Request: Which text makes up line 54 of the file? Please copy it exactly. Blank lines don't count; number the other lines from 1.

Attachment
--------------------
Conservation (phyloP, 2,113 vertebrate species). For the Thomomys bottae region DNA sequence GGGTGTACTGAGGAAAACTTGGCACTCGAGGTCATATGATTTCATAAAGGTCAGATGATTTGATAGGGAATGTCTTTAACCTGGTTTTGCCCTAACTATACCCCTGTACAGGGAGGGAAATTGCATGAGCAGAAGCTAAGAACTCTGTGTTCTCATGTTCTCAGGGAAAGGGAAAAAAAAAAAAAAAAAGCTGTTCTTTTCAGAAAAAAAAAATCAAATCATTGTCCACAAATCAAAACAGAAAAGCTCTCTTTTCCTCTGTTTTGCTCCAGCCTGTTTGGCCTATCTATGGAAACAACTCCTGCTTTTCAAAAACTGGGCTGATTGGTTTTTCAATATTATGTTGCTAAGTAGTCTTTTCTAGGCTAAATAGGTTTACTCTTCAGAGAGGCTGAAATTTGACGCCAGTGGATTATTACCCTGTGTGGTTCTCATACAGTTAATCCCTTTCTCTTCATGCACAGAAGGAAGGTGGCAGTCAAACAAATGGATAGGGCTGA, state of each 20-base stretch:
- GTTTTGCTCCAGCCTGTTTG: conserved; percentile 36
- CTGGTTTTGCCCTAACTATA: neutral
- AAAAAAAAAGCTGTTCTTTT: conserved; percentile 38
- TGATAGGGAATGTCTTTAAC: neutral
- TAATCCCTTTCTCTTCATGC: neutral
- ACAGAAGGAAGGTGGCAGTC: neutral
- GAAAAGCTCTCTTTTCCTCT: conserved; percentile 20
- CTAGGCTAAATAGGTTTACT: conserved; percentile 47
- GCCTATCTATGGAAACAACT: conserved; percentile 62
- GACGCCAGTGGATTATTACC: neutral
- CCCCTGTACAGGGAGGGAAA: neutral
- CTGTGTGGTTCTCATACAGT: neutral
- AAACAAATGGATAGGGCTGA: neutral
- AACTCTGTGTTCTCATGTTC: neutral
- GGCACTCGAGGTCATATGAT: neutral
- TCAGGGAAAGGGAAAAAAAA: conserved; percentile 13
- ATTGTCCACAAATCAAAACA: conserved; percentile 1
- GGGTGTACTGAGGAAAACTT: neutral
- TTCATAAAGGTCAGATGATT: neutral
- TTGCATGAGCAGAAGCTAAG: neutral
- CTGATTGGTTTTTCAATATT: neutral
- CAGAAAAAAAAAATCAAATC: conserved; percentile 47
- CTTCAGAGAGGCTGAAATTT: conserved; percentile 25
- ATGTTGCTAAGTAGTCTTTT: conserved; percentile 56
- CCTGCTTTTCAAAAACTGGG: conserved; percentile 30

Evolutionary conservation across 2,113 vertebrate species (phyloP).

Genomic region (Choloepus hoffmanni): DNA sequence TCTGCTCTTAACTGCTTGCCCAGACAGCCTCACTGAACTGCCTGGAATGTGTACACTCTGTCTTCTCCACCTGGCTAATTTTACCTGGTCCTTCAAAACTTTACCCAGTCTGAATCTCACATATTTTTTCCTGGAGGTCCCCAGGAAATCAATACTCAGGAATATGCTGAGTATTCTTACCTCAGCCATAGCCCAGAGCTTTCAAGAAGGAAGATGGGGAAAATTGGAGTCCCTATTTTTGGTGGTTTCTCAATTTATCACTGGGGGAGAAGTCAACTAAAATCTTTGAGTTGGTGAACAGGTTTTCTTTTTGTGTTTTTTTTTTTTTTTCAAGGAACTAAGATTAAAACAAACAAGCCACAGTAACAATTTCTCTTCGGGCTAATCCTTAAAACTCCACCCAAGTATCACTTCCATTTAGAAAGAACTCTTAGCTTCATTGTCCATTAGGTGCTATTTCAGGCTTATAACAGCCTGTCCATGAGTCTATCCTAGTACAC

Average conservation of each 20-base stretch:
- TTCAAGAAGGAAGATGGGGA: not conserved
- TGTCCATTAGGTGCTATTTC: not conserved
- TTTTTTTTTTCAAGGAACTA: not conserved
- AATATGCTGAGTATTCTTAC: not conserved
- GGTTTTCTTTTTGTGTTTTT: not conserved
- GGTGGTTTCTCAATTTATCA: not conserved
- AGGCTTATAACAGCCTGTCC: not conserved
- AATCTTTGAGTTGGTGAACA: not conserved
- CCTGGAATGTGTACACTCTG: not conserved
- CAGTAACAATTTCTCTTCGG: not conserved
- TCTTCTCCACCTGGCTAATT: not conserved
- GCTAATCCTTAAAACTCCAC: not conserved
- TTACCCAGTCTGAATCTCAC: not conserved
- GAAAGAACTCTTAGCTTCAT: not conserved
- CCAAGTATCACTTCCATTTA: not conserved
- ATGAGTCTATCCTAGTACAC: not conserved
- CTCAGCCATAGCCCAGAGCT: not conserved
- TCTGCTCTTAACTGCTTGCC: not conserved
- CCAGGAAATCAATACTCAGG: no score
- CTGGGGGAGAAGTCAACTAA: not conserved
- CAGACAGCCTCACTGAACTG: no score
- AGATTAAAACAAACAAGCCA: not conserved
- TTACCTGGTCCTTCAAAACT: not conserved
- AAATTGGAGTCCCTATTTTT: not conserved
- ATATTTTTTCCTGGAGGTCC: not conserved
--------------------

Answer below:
- ATATTTTTTCCTGGAGGTCC: not conserved